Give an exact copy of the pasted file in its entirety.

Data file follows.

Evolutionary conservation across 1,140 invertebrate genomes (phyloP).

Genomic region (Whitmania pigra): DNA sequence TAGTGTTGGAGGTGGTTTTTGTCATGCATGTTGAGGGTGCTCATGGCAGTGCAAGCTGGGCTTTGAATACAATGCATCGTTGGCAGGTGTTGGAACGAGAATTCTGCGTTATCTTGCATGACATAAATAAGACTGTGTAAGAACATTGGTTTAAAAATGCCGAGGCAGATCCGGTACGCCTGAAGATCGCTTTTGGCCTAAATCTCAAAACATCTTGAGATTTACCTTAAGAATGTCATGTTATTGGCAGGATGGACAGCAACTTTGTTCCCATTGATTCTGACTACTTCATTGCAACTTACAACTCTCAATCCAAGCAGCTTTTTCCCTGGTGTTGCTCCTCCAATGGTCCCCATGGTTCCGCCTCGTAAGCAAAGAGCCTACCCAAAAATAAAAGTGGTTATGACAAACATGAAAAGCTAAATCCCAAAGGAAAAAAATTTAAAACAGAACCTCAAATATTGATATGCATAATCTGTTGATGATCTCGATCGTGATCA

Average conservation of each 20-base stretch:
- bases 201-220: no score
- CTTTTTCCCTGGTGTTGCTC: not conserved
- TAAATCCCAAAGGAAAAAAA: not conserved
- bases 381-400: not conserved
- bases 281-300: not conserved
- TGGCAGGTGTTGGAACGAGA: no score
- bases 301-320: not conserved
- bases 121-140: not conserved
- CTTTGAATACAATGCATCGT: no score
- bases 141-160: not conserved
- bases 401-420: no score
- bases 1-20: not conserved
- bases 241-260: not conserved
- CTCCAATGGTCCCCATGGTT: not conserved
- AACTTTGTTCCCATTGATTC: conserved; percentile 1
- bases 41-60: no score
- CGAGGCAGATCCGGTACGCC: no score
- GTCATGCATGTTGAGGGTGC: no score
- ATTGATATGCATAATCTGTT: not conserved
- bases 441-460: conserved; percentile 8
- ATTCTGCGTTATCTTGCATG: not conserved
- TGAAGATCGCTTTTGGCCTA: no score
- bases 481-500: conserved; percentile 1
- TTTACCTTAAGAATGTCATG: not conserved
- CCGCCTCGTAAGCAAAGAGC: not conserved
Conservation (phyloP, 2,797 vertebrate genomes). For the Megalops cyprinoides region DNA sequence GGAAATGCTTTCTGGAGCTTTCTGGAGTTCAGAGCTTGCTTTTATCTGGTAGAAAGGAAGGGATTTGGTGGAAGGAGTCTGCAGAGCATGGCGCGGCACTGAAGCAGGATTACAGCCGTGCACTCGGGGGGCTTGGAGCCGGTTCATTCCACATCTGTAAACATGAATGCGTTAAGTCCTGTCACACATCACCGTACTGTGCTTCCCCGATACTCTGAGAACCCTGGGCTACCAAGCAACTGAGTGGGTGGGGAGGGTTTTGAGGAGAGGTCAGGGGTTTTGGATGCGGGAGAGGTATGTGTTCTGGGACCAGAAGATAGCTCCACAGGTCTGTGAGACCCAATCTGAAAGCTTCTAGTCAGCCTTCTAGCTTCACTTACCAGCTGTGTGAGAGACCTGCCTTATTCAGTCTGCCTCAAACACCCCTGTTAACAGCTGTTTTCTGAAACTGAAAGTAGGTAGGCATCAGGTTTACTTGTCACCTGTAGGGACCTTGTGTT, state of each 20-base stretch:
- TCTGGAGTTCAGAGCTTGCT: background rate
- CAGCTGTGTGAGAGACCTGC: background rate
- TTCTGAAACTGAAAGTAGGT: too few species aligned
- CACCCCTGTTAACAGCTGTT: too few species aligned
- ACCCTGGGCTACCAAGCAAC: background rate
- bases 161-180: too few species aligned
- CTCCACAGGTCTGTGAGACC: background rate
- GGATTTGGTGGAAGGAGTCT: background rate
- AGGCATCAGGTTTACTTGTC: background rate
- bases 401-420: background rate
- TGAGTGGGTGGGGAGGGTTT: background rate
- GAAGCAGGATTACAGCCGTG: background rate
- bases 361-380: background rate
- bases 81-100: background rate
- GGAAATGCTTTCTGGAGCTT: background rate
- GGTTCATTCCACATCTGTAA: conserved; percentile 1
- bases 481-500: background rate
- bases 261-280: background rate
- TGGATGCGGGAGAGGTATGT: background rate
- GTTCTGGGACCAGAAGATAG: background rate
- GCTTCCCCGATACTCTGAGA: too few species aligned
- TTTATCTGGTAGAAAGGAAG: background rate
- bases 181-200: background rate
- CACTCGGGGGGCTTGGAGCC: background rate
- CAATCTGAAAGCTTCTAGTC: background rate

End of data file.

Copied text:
Evolutionary conservation across 1,140 invertebrate genomes (phyloP).

Genomic region (Whitmania pigra): DNA sequence TAGTGTTGGAGGTGGTTTTTGTCATGCATGTTGAGGGTGCTCATGGCAGTGCAAGCTGGGCTTTGAATACAATGCATCGTTGGCAGGTGTTGGAACGAGAATTCTGCGTTATCTTGCATGACATAAATAAGACTGTGTAAGAACATTGGTTTAAAAATGCCGAGGCAGATCCGGTACGCCTGAAGATCGCTTTTGGCCTAAATCTCAAAACATCTTGAGATTTACCTTAAGAATGTCATGTTATTGGCAGGATGGACAGCAACTTTGTTCCCATTGATTCTGACTACTTCATTGCAACTTACAACTCTCAATCCAAGCAGCTTTTTCCCTGGTGTTGCTCCTCCAATGGTCCCCATGGTTCCGCCTCGTAAGCAAAGAGCCTACCCAAAAATAAAAGTGGTTATGACAAACATGAAAAGCTAAATCCCAAAGGAAAAAAATTTAAAACAGAACCTCAAATATTGATATGCATAATCTGTTGATGATCTCGATCGTGATCA

Average conservation of each 20-base stretch:
- bases 201-220: no score
- CTTTTTCCCTGGTGTTGCTC: not conserved
- TAAATCCCAAAGGAAAAAAA: not conserved
- bases 381-400: not conserved
- bases 281-300: not conserved
- TGGCAGGTGTTGGAACGAGA: no score
- bases 301-320: not conserved
- bases 121-140: not conserved
- CTTTGAATACAATGCATCGT: no score
- bases 141-160: not conserved
- bases 401-420: no score
- bases 1-20: not conserved
- bases 241-260: not conserved
- CTCCAATGGTCCCCATGGTT: not conserved
- AACTTTGTTCCCATTGATTC: conserved; percentile 1
- bases 41-60: no score
- CGAGGCAGATCCGGTACGCC: no score
- GTCATGCATGTTGAGGGTGC: no score
- ATTGATATGCATAATCTGTT: not conserved
- bases 441-460: conserved; percentile 8
- ATTCTGCGTTATCTTGCATG: not conserved
- TGAAGATCGCTTTTGGCCTA: no score
- bases 481-500: conserved; percentile 1
- TTTACCTTAAGAATGTCATG: not conserved
- CCGCCTCGTAAGCAAAGAGC: not conserved
Conservation (phyloP, 2,797 vertebrate genomes). For the Megalops cyprinoides region DNA sequence GGAAATGCTTTCTGGAGCTTTCTGGAGTTCAGAGCTTGCTTTTATCTGGTAGAAAGGAAGGGATTTGGTGGAAGGAGTCTGCAGAGCATGGCGCGGCACTGAAGCAGGATTACAGCCGTGCACTCGGGGGGCTTGGAGCCGGTTCATTCCACATCTGTAAACATGAATGCGTTAAGTCCTGTCACACATCACCGTACTGTGCTTCCCCGATACTCTGAGAACCCTGGGCTACCAAGCAACTGAGTGGGTGGGGAGGGTTTTGAGGAGAGGTCAGGGGTTTTGGATGCGGGAGAGGTATGTGTTCTGGGACCAGAAGATAGCTCCACAGGTCTGTGAGACCCAATCTGAAAGCTTCTAGTCAGCCTTCTAGCTTCACTTACCAGCTGTGTGAGAGACCTGCCTTATTCAGTCTGCCTCAAACACCCCTGTTAACAGCTGTTTTCTGAAACTGAAAGTAGGTAGGCATCAGGTTTACTTGTCACCTGTAGGGACCTTGTGTT, state of each 20-base stretch:
- TCTGGAGTTCAGAGCTTGCT: background rate
- CAGCTGTGTGAGAGACCTGC: background rate
- TTCTGAAACTGAAAGTAGGT: too few species aligned
- CACCCCTGTTAACAGCTGTT: too few species aligned
- ACCCTGGGCTACCAAGCAAC: background rate
- bases 161-180: too few species aligned
- CTCCACAGGTCTGTGAGACC: background rate
- GGATTTGGTGGAAGGAGTCT: background rate
- AGGCATCAGGTTTACTTGTC: background rate
- bases 401-420: background rate
- TGAGTGGGTGGGGAGGGTTT: background rate
- GAAGCAGGATTACAGCCGTG: background rate
- bases 361-380: background rate
- bases 81-100: background rate
- GGAAATGCTTTCTGGAGCTT: background rate
- GGTTCATTCCACATCTGTAA: conserved; percentile 1
- bases 481-500: background rate
- bases 261-280: background rate
- TGGATGCGGGAGAGGTATGT: background rate
- GTTCTGGGACCAGAAGATAG: background rate
- GCTTCCCCGATACTCTGAGA: too few species aligned
- TTTATCTGGTAGAAAGGAAG: background rate
- bases 181-200: background rate
- CACTCGGGGGGCTTGGAGCC: background rate
- CAATCTGAAAGCTTCTAGTC: background rate